The demise of a gas-fed precinct in northern NSW is a step in the right direction for the region, local clean industry advocates say.
The so-called special activation precinct in Narrabri was intended to be a source of local demand for gas from coal seam wells in the Pilliga Forest.
But the NSW government decided not to proceed with the precinct after a strategic infrastructure review, officials have confirmed.
"Now that gas is officially off the list in Narrabri, this can be replaced immediately with a new vision for our shire," said shire councillor Rohan Boehm.
That vision is for new industry and high-value jobs driven by advances in technology, he told AAP on Thursday.
Mr Boehm said he welcomed plans for a large and integrated clean industrial precinct in Narrabri, powered by "many forms of renewable energy with battery storage and new grid connections".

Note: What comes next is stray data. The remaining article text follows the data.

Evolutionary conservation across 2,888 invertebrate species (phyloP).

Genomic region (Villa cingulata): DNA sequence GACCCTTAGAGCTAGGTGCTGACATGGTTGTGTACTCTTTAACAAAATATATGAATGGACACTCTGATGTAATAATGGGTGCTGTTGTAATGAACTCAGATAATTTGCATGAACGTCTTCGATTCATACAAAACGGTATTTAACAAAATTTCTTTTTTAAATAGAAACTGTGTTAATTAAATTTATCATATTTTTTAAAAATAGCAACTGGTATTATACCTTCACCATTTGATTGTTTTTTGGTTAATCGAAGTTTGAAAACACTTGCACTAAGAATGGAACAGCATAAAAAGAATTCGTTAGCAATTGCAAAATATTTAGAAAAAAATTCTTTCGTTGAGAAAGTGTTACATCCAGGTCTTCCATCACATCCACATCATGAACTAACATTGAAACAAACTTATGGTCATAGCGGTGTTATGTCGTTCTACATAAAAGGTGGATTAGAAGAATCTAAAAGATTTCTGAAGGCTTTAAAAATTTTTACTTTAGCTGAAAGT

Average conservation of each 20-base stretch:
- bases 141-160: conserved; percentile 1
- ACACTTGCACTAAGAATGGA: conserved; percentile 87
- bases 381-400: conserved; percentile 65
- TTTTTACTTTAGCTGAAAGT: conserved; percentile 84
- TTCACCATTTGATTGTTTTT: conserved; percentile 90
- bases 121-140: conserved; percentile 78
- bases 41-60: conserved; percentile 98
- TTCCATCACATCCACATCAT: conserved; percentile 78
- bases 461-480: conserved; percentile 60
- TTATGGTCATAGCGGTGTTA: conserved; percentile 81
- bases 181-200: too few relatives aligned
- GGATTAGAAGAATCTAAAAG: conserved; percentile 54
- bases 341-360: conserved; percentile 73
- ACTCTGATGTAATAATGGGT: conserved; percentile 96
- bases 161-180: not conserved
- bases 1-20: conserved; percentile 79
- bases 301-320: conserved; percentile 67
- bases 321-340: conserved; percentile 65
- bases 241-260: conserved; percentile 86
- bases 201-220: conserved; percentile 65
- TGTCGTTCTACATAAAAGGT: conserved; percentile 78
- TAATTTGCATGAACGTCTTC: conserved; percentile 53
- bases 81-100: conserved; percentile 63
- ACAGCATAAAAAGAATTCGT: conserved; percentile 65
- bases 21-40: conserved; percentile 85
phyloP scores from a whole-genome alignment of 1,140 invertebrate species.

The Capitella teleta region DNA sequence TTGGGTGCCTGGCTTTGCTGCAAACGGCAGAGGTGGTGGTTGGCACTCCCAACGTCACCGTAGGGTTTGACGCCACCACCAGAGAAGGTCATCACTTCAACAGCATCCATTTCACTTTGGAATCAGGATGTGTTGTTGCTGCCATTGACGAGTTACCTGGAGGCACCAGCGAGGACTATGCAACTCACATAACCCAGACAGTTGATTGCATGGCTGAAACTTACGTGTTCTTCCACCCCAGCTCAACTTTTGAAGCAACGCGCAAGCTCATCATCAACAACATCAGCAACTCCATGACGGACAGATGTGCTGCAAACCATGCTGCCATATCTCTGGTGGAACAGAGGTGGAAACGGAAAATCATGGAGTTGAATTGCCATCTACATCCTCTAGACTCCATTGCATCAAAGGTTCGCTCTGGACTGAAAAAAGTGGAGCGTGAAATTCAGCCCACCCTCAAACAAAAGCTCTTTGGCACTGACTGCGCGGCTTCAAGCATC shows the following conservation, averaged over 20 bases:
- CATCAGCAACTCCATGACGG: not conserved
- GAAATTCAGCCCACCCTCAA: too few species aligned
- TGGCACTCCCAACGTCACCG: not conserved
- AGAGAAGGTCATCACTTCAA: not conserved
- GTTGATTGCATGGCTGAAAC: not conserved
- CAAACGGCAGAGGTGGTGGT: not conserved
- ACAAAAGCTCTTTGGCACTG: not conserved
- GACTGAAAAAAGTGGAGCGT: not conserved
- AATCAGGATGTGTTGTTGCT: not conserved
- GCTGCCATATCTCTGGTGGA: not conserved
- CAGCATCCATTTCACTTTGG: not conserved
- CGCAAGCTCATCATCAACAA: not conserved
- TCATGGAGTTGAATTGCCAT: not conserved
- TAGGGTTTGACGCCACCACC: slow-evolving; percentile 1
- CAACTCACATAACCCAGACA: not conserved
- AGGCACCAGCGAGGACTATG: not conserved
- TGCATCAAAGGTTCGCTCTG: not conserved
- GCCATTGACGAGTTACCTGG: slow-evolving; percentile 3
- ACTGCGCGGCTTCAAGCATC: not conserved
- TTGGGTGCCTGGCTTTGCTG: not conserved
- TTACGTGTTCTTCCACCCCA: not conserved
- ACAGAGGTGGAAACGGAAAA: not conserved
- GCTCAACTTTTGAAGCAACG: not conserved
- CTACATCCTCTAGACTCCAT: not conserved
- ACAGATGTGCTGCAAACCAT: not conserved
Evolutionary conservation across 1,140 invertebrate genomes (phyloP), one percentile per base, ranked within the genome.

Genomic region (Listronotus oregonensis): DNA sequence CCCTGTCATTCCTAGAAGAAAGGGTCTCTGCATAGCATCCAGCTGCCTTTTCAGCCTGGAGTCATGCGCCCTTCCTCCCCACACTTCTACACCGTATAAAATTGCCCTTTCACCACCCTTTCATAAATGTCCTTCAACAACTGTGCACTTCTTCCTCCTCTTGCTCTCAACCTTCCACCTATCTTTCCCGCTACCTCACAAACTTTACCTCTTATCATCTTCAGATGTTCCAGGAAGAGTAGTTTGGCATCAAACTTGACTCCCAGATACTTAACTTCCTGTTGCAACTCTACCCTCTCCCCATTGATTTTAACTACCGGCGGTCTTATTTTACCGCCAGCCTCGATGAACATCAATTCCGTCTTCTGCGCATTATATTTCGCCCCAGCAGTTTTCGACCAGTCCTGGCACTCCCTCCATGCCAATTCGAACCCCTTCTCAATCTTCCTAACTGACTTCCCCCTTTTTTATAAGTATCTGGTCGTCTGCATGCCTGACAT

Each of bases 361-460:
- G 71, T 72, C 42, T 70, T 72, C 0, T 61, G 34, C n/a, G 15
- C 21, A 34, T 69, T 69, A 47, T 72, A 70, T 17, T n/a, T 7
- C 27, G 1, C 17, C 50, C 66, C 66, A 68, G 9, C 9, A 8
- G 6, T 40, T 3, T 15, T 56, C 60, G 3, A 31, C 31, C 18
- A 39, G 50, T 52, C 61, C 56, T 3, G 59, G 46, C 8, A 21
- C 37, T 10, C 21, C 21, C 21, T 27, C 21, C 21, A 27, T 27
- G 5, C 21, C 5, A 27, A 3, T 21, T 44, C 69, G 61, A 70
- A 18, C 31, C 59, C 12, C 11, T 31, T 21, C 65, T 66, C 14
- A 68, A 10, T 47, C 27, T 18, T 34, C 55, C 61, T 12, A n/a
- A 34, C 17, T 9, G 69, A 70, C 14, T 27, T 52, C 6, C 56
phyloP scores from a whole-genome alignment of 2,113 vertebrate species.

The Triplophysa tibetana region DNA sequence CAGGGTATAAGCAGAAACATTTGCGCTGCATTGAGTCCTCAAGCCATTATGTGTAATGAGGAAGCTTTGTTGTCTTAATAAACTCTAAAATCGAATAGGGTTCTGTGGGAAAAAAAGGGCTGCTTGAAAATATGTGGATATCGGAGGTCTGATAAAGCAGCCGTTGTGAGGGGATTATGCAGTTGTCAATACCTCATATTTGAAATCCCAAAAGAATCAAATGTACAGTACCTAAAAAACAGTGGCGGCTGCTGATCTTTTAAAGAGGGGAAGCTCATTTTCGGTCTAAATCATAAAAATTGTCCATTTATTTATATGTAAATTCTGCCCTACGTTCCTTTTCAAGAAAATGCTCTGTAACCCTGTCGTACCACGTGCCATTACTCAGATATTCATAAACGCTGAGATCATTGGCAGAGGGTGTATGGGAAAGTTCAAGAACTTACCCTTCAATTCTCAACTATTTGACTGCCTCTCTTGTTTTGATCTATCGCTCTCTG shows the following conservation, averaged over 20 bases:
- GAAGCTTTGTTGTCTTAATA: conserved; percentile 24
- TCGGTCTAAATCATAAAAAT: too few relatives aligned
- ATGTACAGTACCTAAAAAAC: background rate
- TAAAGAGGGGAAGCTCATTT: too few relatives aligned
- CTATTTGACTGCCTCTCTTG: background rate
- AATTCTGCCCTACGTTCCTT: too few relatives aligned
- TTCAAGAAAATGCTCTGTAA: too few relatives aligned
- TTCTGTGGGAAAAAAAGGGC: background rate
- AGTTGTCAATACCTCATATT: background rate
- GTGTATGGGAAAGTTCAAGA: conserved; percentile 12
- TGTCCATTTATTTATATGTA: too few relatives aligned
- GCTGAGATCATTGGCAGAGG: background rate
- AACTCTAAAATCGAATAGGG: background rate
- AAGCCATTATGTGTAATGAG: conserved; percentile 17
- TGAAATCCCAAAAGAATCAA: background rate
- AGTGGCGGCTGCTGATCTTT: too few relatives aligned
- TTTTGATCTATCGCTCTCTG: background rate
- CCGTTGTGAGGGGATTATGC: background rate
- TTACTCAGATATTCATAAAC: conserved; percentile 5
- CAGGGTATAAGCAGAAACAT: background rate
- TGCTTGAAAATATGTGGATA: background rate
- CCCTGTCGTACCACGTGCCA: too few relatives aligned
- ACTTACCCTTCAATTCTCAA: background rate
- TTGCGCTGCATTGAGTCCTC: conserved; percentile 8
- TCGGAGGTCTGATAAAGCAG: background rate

The Department of Planning and Environment and Narrabri Council are working on rezoning for improvements to the town centre, land for more housing and light industrial activity.
Oil and gas giant Santos plans to drill more than 850 coal seam gas wells for the Narrabri development, which has approval from the NSW and federal governments.
But the Hunter pipeline to carry the output, which could supply half the gas used in NSW homes and businesses, continues to face fierce community opposition.
Critics say the plan to extract gas and run a pipeline through the Liverpool Plains foodbowl will compromise farmland, water supplies and Indigenous heritage sites.
Lock the Gate Alliance NSW co-ordinator Nic Clyde said Narrabri's future lies in sustainable farming and renewable energy.
"The Narrabri precinct was designed to create an artificial demand for Santos gas. It's no surprise that this review has found it is not needed," he said.
"Santos ought to cut its losses and abandon the Narrabri gas project before it wastes any more money."
Santos has been contacted for comment.
Australian Associated Press
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